But then you screwed up. You felt the fire. That bullet caught up to you in the form of a guy who you knew was all wrong. You swore you would never do anything this rash but you couldn’t help it: you were no longer in control. You felt completely unlike yourself and you didn’t know how to handle it. The situation was completely foreign. You got a tingling down your spine when he entered the room. His car jumped out at you in the parking lot. Every time your phone went off? Your heart jumped at the thought that it might be him. Who was this girl, this new person you’d become? She wasn’t protecting herself. This new girl threw logic out the window and started dating him.
You knew deep down that it wouldn’t last but you still had hope. You gave your heart away only to have it broken, and in the aftermath you learned a lot about yourself and about the inexhaustibly fickle nature of life. You cried a lot at first. You had Shakespeare in Love on repeat in your apartment. You scrolled through texts and replayed intimate conversations in your head, wondering when his feelings had changed. Wondering what you could have done differently.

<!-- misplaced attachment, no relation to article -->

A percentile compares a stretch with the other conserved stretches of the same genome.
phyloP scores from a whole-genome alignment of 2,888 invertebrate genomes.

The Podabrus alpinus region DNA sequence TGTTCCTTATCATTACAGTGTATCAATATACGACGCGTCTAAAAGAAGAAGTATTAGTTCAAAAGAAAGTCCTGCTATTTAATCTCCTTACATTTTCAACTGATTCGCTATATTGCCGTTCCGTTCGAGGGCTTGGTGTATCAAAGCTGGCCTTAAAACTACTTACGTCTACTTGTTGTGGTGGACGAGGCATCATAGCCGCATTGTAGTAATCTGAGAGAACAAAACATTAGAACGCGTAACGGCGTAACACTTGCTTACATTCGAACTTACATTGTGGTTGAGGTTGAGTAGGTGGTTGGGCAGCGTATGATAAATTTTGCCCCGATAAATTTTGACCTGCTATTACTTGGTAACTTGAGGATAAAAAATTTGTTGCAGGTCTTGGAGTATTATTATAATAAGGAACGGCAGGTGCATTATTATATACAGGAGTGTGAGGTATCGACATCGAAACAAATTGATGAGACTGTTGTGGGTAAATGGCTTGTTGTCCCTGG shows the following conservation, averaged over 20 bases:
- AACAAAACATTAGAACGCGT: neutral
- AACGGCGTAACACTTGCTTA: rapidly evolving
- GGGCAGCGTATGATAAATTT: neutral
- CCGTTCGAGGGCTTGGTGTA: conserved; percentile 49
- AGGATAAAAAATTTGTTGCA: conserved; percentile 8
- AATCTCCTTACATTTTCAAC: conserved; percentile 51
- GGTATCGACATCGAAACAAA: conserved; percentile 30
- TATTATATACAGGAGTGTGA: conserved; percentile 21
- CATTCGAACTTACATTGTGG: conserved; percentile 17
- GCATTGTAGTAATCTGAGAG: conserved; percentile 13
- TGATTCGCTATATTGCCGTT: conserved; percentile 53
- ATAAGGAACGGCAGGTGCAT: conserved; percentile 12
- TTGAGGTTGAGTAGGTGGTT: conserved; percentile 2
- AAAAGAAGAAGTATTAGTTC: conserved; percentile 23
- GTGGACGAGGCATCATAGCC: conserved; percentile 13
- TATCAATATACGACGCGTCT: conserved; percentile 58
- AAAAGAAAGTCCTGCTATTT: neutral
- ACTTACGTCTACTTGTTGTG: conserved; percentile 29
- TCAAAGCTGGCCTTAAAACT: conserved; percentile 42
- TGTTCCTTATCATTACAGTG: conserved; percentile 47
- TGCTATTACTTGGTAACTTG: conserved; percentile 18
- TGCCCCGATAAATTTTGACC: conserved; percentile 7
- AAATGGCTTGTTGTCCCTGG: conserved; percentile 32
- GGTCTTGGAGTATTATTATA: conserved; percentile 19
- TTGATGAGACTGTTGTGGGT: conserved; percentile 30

And then you remembered yourself. That girl who weathered the storm of adolescence with no validation or feelings of love from the other sex? The one who swore she would never settle for less than she deserved? She was back. And she was ready to continue her journey, wiser and more aware of herself. You decided to join her: you curled up on the couch, alone, with a glass of white wine and a bottle of nail polish as the NFL playoffs blared from your television. That little girl caught between two worlds became a woman with a firm grip on who she is and always will be, regardless of who tells her she’s beautiful.